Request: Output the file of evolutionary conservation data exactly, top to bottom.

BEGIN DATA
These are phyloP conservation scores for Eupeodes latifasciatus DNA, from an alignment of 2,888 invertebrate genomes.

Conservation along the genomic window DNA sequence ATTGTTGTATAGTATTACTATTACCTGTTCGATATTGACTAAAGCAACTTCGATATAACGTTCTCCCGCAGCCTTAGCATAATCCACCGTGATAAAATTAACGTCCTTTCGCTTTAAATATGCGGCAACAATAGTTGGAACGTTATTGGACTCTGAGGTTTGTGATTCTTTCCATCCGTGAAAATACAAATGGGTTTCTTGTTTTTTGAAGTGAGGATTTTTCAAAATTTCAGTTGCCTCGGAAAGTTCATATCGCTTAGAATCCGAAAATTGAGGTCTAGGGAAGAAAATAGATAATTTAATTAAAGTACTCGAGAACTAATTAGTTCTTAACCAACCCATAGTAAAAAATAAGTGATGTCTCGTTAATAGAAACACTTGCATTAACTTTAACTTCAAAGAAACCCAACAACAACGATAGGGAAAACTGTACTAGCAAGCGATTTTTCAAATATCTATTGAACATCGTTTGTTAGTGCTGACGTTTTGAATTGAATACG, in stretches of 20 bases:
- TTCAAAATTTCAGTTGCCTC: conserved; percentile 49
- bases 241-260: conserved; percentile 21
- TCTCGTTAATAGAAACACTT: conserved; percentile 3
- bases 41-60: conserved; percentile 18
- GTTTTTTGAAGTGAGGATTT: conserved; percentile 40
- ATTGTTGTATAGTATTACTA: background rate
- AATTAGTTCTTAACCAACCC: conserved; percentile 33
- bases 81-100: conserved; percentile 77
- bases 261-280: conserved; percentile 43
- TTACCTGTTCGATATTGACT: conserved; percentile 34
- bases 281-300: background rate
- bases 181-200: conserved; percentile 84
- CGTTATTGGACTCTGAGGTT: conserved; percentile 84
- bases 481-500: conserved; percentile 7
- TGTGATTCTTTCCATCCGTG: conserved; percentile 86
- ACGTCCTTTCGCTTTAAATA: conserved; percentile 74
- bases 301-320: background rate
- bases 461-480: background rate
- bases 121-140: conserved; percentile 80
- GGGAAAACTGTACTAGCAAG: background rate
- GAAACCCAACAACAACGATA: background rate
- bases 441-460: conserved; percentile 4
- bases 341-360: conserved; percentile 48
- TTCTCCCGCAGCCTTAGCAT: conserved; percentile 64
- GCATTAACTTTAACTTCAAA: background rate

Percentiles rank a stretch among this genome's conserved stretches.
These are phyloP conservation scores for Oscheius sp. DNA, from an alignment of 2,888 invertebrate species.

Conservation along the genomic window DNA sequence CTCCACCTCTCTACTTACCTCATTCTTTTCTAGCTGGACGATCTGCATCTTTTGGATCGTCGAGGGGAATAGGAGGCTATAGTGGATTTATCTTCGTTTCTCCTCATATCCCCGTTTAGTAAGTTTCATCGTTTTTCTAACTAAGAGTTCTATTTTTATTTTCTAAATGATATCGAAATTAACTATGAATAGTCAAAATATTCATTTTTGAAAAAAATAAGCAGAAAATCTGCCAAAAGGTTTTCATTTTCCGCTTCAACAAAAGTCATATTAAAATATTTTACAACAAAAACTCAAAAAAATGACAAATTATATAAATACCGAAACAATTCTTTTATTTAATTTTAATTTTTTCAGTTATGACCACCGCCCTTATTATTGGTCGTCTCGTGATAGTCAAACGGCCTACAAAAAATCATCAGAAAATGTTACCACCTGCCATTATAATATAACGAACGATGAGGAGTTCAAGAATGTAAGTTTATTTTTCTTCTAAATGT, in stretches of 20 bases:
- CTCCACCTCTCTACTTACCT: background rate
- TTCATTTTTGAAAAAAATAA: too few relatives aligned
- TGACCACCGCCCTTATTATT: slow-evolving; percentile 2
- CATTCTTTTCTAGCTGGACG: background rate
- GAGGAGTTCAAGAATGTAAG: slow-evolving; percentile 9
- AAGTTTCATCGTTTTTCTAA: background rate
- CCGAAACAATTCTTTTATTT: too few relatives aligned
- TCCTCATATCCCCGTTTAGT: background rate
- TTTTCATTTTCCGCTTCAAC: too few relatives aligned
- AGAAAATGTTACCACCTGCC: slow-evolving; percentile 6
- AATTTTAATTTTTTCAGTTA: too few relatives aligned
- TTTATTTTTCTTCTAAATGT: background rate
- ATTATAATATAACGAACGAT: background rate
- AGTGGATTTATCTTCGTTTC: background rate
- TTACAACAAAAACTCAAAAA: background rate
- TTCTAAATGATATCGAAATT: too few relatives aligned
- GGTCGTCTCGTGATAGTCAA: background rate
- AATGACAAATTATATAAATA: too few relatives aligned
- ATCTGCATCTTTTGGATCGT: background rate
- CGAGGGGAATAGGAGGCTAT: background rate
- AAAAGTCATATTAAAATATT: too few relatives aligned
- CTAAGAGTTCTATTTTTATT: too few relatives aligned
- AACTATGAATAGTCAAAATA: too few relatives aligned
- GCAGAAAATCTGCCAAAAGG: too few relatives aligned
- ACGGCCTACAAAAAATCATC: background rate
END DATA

These are phyloP conservation scores for Eupeodes latifasciatus DNA, from an alignment of 2,888 invertebrate genomes.

Conservation along the genomic window DNA sequence ATTGTTGTATAGTATTACTATTACCTGTTCGATATTGACTAAAGCAACTTCGATATAACGTTCTCCCGCAGCCTTAGCATAATCCACCGTGATAAAATTAACGTCCTTTCGCTTTAAATATGCGGCAACAATAGTTGGAACGTTATTGGACTCTGAGGTTTGTGATTCTTTCCATCCGTGAAAATACAAATGGGTTTCTTGTTTTTTGAAGTGAGGATTTTTCAAAATTTCAGTTGCCTCGGAAAGTTCATATCGCTTAGAATCCGAAAATTGAGGTCTAGGGAAGAAAATAGATAATTTAATTAAAGTACTCGAGAACTAATTAGTTCTTAACCAACCCATAGTAAAAAATAAGTGATGTCTCGTTAATAGAAACACTTGCATTAACTTTAACTTCAAAGAAACCCAACAACAACGATAGGGAAAACTGTACTAGCAAGCGATTTTTCAAATATCTATTGAACATCGTTTGTTAGTGCTGACGTTTTGAATTGAATACG, in stretches of 20 bases:
- TTCAAAATTTCAGTTGCCTC: conserved; percentile 49
- bases 241-260: conserved; percentile 21
- TCTCGTTAATAGAAACACTT: conserved; percentile 3
- bases 41-60: conserved; percentile 18
- GTTTTTTGAAGTGAGGATTT: conserved; percentile 40
- ATTGTTGTATAGTATTACTA: background rate
- AATTAGTTCTTAACCAACCC: conserved; percentile 33
- bases 81-100: conserved; percentile 77
- bases 261-280: conserved; percentile 43
- TTACCTGTTCGATATTGACT: conserved; percentile 34
- bases 281-300: background rate
- bases 181-200: conserved; percentile 84
- CGTTATTGGACTCTGAGGTT: conserved; percentile 84
- bases 481-500: conserved; percentile 7
- TGTGATTCTTTCCATCCGTG: conserved; percentile 86
- ACGTCCTTTCGCTTTAAATA: conserved; percentile 74
- bases 301-320: background rate
- bases 461-480: background rate
- bases 121-140: conserved; percentile 80
- GGGAAAACTGTACTAGCAAG: background rate
- GAAACCCAACAACAACGATA: background rate
- bases 441-460: conserved; percentile 4
- bases 341-360: conserved; percentile 48
- TTCTCCCGCAGCCTTAGCAT: conserved; percentile 64
- GCATTAACTTTAACTTCAAA: background rate

Percentiles rank a stretch among this genome's conserved stretches.
These are phyloP conservation scores for Oscheius sp. DNA, from an alignment of 2,888 invertebrate species.

Conservation along the genomic window DNA sequence CTCCACCTCTCTACTTACCTCATTCTTTTCTAGCTGGACGATCTGCATCTTTTGGATCGTCGAGGGGAATAGGAGGCTATAGTGGATTTATCTTCGTTTCTCCTCATATCCCCGTTTAGTAAGTTTCATCGTTTTTCTAACTAAGAGTTCTATTTTTATTTTCTAAATGATATCGAAATTAACTATGAATAGTCAAAATATTCATTTTTGAAAAAAATAAGCAGAAAATCTGCCAAAAGGTTTTCATTTTCCGCTTCAACAAAAGTCATATTAAAATATTTTACAACAAAAACTCAAAAAAATGACAAATTATATAAATACCGAAACAATTCTTTTATTTAATTTTAATTTTTTCAGTTATGACCACCGCCCTTATTATTGGTCGTCTCGTGATAGTCAAACGGCCTACAAAAAATCATCAGAAAATGTTACCACCTGCCATTATAATATAACGAACGATGAGGAGTTCAAGAATGTAAGTTTATTTTTCTTCTAAATGT, in stretches of 20 bases:
- CTCCACCTCTCTACTTACCT: background rate
- TTCATTTTTGAAAAAAATAA: too few relatives aligned
- TGACCACCGCCCTTATTATT: slow-evolving; percentile 2
- CATTCTTTTCTAGCTGGACG: background rate
- GAGGAGTTCAAGAATGTAAG: slow-evolving; percentile 9
- AAGTTTCATCGTTTTTCTAA: background rate
- CCGAAACAATTCTTTTATTT: too few relatives aligned
- TCCTCATATCCCCGTTTAGT: background rate
- TTTTCATTTTCCGCTTCAAC: too few relatives aligned
- AGAAAATGTTACCACCTGCC: slow-evolving; percentile 6
- AATTTTAATTTTTTCAGTTA: too few relatives aligned
- TTTATTTTTCTTCTAAATGT: background rate
- ATTATAATATAACGAACGAT: background rate
- AGTGGATTTATCTTCGTTTC: background rate
- TTACAACAAAAACTCAAAAA: background rate
- TTCTAAATGATATCGAAATT: too few relatives aligned
- GGTCGTCTCGTGATAGTCAA: background rate
- AATGACAAATTATATAAATA: too few relatives aligned
- ATCTGCATCTTTTGGATCGT: background rate
- CGAGGGGAATAGGAGGCTAT: background rate
- AAAAGTCATATTAAAATATT: too few relatives aligned
- CTAAGAGTTCTATTTTTATT: too few relatives aligned
- AACTATGAATAGTCAAAATA: too few relatives aligned
- GCAGAAAATCTGCCAAAAGG: too few relatives aligned
- ACGGCCTACAAAAAATCATC: background rate